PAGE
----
Electric vehicles are becoming popular at a rapid rate. This factor follows after the planet starts the net-zero emission campaign to save the environment. In the United States federal fleet, all their 645,000 vehicles are working on transiting to electric cars. This fact is one of President Biden’s government’s execution plans when the country is working on greener energy. In a report last month, President Biden after research and multiple consideration, he decided to electrify all federal fleet vehicles.
2021 is a year that will mark the start of pilot episodes on electric vehicles to the government fleet. With the piloting, various organizations and the government can work alongside each other to develop more potentially scaled-up and comprehensive strategies as they work to electrify cars 100%. Even with the fleet moving past the first phases of piloting for electric vehicles, the plan is destined to face challenges.
The big question running in experts’ minds includes what hurdles organizations and companies should look up for in the process? Following these facts, Chris Nelder, an RMI analyst and his research time, has a report on the case. It talks about fleet electrification and the challenges organizations expect to meet in this journey. Learn the top five red flags to look out for:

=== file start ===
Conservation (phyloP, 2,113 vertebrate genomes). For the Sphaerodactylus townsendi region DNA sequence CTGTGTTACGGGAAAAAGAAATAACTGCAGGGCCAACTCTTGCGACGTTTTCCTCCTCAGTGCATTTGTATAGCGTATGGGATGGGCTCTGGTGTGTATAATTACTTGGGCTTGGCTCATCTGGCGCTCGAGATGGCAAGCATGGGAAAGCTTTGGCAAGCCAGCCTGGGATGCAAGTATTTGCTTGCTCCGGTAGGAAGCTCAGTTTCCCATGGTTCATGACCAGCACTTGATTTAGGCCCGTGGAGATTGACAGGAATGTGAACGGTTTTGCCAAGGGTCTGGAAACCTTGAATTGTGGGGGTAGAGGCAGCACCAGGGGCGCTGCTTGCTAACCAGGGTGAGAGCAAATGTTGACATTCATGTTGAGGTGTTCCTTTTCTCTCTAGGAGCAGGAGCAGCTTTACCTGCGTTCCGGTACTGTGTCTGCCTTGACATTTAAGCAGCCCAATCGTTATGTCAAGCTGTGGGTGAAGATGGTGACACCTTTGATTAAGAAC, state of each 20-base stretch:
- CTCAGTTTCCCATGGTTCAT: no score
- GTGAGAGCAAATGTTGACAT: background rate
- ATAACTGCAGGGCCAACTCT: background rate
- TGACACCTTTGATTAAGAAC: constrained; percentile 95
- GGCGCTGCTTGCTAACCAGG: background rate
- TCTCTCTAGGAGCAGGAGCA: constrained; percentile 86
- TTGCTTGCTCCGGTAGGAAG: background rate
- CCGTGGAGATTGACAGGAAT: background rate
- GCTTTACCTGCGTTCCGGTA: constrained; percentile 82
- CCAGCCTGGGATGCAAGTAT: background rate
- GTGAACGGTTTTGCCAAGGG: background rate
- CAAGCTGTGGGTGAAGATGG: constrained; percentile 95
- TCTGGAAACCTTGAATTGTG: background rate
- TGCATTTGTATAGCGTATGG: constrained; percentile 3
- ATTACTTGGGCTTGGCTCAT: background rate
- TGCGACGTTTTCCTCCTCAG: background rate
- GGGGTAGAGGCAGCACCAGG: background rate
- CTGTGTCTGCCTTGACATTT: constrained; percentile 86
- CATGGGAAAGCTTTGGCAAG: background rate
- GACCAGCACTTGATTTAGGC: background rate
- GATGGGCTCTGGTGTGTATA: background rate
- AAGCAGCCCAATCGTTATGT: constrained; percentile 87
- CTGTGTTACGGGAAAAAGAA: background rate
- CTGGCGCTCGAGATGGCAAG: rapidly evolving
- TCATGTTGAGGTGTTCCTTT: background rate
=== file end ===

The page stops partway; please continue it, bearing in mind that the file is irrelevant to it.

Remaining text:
Utility and fleet gap
The utility grip planning is no secret a long process. From the team’s research, a utility view may take at least 18 months. This time is the least a utility can take to review an organization’s electric vehicle resource grid plan. And if other accuracy details are necessary, then the process must start three years prior.
This period is frustrating, especially with the matter of urgency at hand. Utility lag time will become the top bottlenecks for fleet electrification. The solution is to make companies engage in the utilities as soon as possible.
New business and the budget
Compared to the methods we have been using when dealing with the petrol and diesel car budgets, electric vehicles are destined to face some issues. In that case, it is essential to start a plan on how the budgeting process should work. With good plans and staff, we are sure to overcome this problem.
Moving past level 2 charging
The charging process is the most significant factor to consider regarding electric vehicles. Most organizations rely on level-2 charging infrastructure, which is slow. In that case, there is a need to settle for better battery systems.
Absence of data
Currently, fleets are blindly moving to the EVs market since they are no reliable data on this business. For safety precautions, a dedicated team should make sure that this move is economical.
Incremental and planned charging deployments
The last red flag is also in the question of the charging settings. Piloting gives a chance to organization to view the charging infrastructure. And from the results, it is insufficient. In that case, need to plan on EV charging deployments for great results.